Combining paid advertising and influencer marketing for movies. Case Study: Kidnapning (Part 3)
Updated: Jan 20
Earlier this year we had the pleasure of collaborating with producer Regner Grasten on the campaign for the Danish family movie Kidnapning. In an earlier post we discussed the challenges for this campaign, as well as the insights we gathered to inform our strategy. Last week, we published an interview with the producer- watch it here.
Today we are looking at the solutions implemented and the results.
Based on the findings in our research we decided to create content as if it was made by the 4 siblings in the movie and publish it on their own social media profiles. The videos engaged with the target audience rather than talking at them, presenting the characters in environments and situations that the young users could identify with.
We focused on overcoming “the 5 second attention span”by adding “Point of no return” clips at the beginning of videos – a small tease of the larger clip enticing the viewer to watch past the elusive 5 second mark.
We chose to concentrate on social media advertising to reach the primary target audience. Content was optimised for: Facebook (including a call-to-action focused on the film’s landing page), Instagram, YouTube (where we used end annotations to encourage the viewer to stay on the channel) and Snapchat.
We also deployed part of the budget on display advertising within game apps.
For the influencer marketing strategy we needed to find a YouTuber with a sizable following among our target audience and a ‘voice’ consistent with the spirit of the movie. We found the perfect match in 19 year old Albert Dyrlund, a vlogger very popular with our core audience. His channel includes a lot of entertaining videos but he has also risen to fame as a singer, with his first 4 released singles accumulating more than 10 million views.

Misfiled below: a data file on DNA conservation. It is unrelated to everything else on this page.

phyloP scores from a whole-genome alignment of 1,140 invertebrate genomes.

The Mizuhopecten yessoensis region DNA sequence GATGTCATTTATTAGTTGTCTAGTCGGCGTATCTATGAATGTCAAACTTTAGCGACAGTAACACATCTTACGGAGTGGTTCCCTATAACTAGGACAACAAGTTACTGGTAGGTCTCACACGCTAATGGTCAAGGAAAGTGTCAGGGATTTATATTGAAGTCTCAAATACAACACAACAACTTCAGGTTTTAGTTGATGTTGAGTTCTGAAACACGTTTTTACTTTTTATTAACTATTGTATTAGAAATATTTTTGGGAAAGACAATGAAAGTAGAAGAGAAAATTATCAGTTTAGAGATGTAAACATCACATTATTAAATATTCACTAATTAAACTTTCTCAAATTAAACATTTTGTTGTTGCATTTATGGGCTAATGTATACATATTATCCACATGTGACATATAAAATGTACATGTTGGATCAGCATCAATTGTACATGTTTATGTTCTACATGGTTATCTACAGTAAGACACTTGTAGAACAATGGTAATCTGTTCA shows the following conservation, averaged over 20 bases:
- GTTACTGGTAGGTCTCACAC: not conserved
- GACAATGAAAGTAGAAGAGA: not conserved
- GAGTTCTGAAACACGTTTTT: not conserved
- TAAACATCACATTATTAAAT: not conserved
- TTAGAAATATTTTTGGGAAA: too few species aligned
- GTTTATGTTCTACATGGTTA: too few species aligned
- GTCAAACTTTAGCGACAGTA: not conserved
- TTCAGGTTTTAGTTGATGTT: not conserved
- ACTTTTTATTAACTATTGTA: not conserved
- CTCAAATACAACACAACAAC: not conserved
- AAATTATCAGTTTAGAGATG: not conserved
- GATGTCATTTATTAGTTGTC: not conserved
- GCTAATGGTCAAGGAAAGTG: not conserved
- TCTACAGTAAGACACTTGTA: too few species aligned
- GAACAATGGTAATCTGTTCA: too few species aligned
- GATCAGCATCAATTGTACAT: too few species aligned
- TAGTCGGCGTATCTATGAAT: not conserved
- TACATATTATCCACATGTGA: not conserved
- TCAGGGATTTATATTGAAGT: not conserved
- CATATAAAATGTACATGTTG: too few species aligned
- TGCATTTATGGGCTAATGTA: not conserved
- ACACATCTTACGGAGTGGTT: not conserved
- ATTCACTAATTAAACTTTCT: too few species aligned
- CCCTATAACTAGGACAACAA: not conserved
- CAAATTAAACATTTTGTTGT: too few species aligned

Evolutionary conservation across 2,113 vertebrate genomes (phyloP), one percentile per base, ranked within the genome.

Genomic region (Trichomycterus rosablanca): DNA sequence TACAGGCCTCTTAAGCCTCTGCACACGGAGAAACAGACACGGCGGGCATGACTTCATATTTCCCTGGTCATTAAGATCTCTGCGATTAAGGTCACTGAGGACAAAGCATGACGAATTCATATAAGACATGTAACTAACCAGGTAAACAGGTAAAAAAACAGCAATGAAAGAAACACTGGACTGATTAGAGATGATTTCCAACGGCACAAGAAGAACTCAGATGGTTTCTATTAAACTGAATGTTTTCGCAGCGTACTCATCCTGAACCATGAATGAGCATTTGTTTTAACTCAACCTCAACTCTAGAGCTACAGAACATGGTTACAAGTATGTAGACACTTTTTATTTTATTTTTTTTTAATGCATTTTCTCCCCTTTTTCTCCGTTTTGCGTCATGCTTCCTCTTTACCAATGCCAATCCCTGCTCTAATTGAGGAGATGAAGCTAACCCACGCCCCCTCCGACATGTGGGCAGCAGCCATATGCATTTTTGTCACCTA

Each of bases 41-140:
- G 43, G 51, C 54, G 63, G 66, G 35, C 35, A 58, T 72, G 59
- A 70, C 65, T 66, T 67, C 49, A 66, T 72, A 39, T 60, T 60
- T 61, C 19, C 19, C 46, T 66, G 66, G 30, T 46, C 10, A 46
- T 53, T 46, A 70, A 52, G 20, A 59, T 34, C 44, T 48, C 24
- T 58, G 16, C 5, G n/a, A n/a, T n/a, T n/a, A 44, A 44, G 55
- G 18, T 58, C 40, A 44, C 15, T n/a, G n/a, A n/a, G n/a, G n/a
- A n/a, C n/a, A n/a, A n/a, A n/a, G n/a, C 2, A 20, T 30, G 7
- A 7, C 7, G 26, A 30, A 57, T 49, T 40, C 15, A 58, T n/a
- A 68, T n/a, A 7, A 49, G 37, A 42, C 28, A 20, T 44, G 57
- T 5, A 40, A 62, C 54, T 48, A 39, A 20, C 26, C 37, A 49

Albert was joined by the movie’s characters in one of his vlogs. He endorsed the movie and also persuaded his followers to visit the movie’s official channel. This vlog was the official start to the campaign, but the movie’s channel had already been populated with a range of content- including the 25 short videos produced after principal photography was concluded for Kidnapning.
For the competition we decided to focus on the site musical.ly, a social media platform popular especially with pre-teens and teenagers who lip sync or do short dance routines to their favourite pop songs. In this case they had to do a lip sync ‘audition’, miming a short sequence from the film. The prize was another appeal to their desire for fame: the chance to star in Regner Grasten’s next production.
The outcome of the campaign showed great results both for organic and paid engagement. The young audience were highly engaged with the content, commenting, liking and sharing it across channels.
The paid campaign achieved an estimated unique user reach of around 2 million and more than 6x more actions than we had initially we estimated in the media plan.
The best performing channel was YouTube:
The competition had 652 participants vying for a role in an upcoming movie. This helped not just with creating a buzz around Kidnapning, but also around the producer’s upcoming project.
The effort was also reflected at the box office. Kidnapning sold over 118,000 tickets; 2.1% of Denmark’s total population of 5.6 million went to see the movie.
This campaign is a perfect example of the marketing approach we outline in Winning Your Audiences. We found an open minded collaborator in Regner Grasten, who approached us to discuss the campaign when the movie had not yet started production. Working together to correctly identify the audience, their preferences and behaviour, creating tailor made content for each platform, incorporating an influencer marketing strategy and focusing on engagement contributed to the success of this campaign.
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